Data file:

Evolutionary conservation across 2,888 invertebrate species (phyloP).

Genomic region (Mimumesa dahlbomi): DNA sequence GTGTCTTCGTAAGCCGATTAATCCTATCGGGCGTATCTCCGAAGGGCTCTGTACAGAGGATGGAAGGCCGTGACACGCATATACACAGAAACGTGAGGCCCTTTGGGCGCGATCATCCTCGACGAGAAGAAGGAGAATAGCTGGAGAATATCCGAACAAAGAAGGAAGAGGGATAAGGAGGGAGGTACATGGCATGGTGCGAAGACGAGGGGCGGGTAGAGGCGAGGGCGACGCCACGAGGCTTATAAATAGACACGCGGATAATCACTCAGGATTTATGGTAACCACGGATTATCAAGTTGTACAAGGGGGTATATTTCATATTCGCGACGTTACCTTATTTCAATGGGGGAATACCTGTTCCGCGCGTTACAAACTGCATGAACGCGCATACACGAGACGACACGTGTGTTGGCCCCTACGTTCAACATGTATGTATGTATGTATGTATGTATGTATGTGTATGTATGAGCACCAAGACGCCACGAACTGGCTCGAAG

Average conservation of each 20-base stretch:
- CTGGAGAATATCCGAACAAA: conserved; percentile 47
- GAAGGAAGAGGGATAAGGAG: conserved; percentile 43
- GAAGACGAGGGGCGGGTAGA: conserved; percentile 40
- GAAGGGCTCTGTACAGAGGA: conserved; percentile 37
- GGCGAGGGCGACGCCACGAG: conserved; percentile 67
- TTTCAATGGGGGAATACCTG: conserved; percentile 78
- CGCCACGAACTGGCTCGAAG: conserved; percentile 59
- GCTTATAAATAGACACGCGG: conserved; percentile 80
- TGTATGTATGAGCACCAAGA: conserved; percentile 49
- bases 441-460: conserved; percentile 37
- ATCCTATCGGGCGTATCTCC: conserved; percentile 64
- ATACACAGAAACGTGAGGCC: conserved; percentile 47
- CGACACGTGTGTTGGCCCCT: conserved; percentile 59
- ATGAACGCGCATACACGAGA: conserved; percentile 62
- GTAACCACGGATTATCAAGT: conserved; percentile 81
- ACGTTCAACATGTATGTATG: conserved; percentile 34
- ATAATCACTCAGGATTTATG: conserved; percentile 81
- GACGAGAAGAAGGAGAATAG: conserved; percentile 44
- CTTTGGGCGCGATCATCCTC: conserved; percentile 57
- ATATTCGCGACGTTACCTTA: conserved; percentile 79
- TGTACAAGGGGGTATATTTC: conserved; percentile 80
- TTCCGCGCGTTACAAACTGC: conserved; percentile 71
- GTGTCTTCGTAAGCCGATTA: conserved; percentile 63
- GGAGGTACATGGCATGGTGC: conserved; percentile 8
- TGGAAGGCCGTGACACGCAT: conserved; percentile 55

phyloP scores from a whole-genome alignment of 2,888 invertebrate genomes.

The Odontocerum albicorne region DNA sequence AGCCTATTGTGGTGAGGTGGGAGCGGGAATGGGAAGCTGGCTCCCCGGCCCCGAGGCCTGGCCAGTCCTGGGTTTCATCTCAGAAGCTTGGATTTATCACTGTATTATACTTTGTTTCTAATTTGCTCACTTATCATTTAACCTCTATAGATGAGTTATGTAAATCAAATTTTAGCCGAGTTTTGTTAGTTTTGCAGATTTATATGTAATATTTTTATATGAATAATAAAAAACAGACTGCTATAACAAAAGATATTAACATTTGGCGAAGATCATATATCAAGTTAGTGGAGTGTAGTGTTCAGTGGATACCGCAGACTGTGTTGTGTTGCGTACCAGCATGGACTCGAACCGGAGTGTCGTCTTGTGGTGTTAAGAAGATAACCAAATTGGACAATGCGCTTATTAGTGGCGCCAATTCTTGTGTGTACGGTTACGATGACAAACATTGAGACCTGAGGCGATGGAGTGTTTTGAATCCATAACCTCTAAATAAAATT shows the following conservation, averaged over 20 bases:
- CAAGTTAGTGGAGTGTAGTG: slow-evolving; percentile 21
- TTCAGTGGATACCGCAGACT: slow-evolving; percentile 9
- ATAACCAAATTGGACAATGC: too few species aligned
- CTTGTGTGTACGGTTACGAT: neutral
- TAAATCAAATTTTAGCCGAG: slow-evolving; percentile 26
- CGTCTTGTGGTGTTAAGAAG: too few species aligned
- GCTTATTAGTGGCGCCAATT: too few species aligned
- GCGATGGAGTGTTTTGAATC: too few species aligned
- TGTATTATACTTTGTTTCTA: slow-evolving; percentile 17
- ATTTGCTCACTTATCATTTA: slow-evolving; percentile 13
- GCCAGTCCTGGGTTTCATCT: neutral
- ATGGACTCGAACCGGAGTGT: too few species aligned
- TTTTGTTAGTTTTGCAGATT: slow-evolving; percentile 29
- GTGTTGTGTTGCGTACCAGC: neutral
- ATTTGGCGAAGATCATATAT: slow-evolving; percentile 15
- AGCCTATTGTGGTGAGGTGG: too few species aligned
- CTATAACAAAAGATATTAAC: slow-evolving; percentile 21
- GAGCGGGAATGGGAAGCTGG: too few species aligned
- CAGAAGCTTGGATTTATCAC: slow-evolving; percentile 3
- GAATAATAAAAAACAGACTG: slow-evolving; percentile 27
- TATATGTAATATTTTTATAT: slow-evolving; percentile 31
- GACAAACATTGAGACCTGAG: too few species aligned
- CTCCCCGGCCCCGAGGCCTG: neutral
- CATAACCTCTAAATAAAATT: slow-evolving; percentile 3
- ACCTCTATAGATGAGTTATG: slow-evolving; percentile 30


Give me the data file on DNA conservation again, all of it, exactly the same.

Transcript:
Evolutionary conservation across 2,888 invertebrate species (phyloP).

Genomic region (Mimumesa dahlbomi): DNA sequence GTGTCTTCGTAAGCCGATTAATCCTATCGGGCGTATCTCCGAAGGGCTCTGTACAGAGGATGGAAGGCCGTGACACGCATATACACAGAAACGTGAGGCCCTTTGGGCGCGATCATCCTCGACGAGAAGAAGGAGAATAGCTGGAGAATATCCGAACAAAGAAGGAAGAGGGATAAGGAGGGAGGTACATGGCATGGTGCGAAGACGAGGGGCGGGTAGAGGCGAGGGCGACGCCACGAGGCTTATAAATAGACACGCGGATAATCACTCAGGATTTATGGTAACCACGGATTATCAAGTTGTACAAGGGGGTATATTTCATATTCGCGACGTTACCTTATTTCAATGGGGGAATACCTGTTCCGCGCGTTACAAACTGCATGAACGCGCATACACGAGACGACACGTGTGTTGGCCCCTACGTTCAACATGTATGTATGTATGTATGTATGTATGTATGTGTATGTATGAGCACCAAGACGCCACGAACTGGCTCGAAG

Average conservation of each 20-base stretch:
- CTGGAGAATATCCGAACAAA: conserved; percentile 47
- GAAGGAAGAGGGATAAGGAG: conserved; percentile 43
- GAAGACGAGGGGCGGGTAGA: conserved; percentile 40
- GAAGGGCTCTGTACAGAGGA: conserved; percentile 37
- GGCGAGGGCGACGCCACGAG: conserved; percentile 67
- TTTCAATGGGGGAATACCTG: conserved; percentile 78
- CGCCACGAACTGGCTCGAAG: conserved; percentile 59
- GCTTATAAATAGACACGCGG: conserved; percentile 80
- TGTATGTATGAGCACCAAGA: conserved; percentile 49
- bases 441-460: conserved; percentile 37
- ATCCTATCGGGCGTATCTCC: conserved; percentile 64
- ATACACAGAAACGTGAGGCC: conserved; percentile 47
- CGACACGTGTGTTGGCCCCT: conserved; percentile 59
- ATGAACGCGCATACACGAGA: conserved; percentile 62
- GTAACCACGGATTATCAAGT: conserved; percentile 81
- ACGTTCAACATGTATGTATG: conserved; percentile 34
- ATAATCACTCAGGATTTATG: conserved; percentile 81
- GACGAGAAGAAGGAGAATAG: conserved; percentile 44
- CTTTGGGCGCGATCATCCTC: conserved; percentile 57
- ATATTCGCGACGTTACCTTA: conserved; percentile 79
- TGTACAAGGGGGTATATTTC: conserved; percentile 80
- TTCCGCGCGTTACAAACTGC: conserved; percentile 71
- GTGTCTTCGTAAGCCGATTA: conserved; percentile 63
- GGAGGTACATGGCATGGTGC: conserved; percentile 8
- TGGAAGGCCGTGACACGCAT: conserved; percentile 55

phyloP scores from a whole-genome alignment of 2,888 invertebrate genomes.

The Odontocerum albicorne region DNA sequence AGCCTATTGTGGTGAGGTGGGAGCGGGAATGGGAAGCTGGCTCCCCGGCCCCGAGGCCTGGCCAGTCCTGGGTTTCATCTCAGAAGCTTGGATTTATCACTGTATTATACTTTGTTTCTAATTTGCTCACTTATCATTTAACCTCTATAGATGAGTTATGTAAATCAAATTTTAGCCGAGTTTTGTTAGTTTTGCAGATTTATATGTAATATTTTTATATGAATAATAAAAAACAGACTGCTATAACAAAAGATATTAACATTTGGCGAAGATCATATATCAAGTTAGTGGAGTGTAGTGTTCAGTGGATACCGCAGACTGTGTTGTGTTGCGTACCAGCATGGACTCGAACCGGAGTGTCGTCTTGTGGTGTTAAGAAGATAACCAAATTGGACAATGCGCTTATTAGTGGCGCCAATTCTTGTGTGTACGGTTACGATGACAAACATTGAGACCTGAGGCGATGGAGTGTTTTGAATCCATAACCTCTAAATAAAATT shows the following conservation, averaged over 20 bases:
- CAAGTTAGTGGAGTGTAGTG: slow-evolving; percentile 21
- TTCAGTGGATACCGCAGACT: slow-evolving; percentile 9
- ATAACCAAATTGGACAATGC: too few species aligned
- CTTGTGTGTACGGTTACGAT: neutral
- TAAATCAAATTTTAGCCGAG: slow-evolving; percentile 26
- CGTCTTGTGGTGTTAAGAAG: too few species aligned
- GCTTATTAGTGGCGCCAATT: too few species aligned
- GCGATGGAGTGTTTTGAATC: too few species aligned
- TGTATTATACTTTGTTTCTA: slow-evolving; percentile 17
- ATTTGCTCACTTATCATTTA: slow-evolving; percentile 13
- GCCAGTCCTGGGTTTCATCT: neutral
- ATGGACTCGAACCGGAGTGT: too few species aligned
- TTTTGTTAGTTTTGCAGATT: slow-evolving; percentile 29
- GTGTTGTGTTGCGTACCAGC: neutral
- ATTTGGCGAAGATCATATAT: slow-evolving; percentile 15
- AGCCTATTGTGGTGAGGTGG: too few species aligned
- CTATAACAAAAGATATTAAC: slow-evolving; percentile 21
- GAGCGGGAATGGGAAGCTGG: too few species aligned
- CAGAAGCTTGGATTTATCAC: slow-evolving; percentile 3
- GAATAATAAAAAACAGACTG: slow-evolving; percentile 27
- TATATGTAATATTTTTATAT: slow-evolving; percentile 31
- GACAAACATTGAGACCTGAG: too few species aligned
- CTCCCCGGCCCCGAGGCCTG: neutral
- CATAACCTCTAAATAAAATT: slow-evolving; percentile 3
- ACCTCTATAGATGAGTTATG: slow-evolving; percentile 30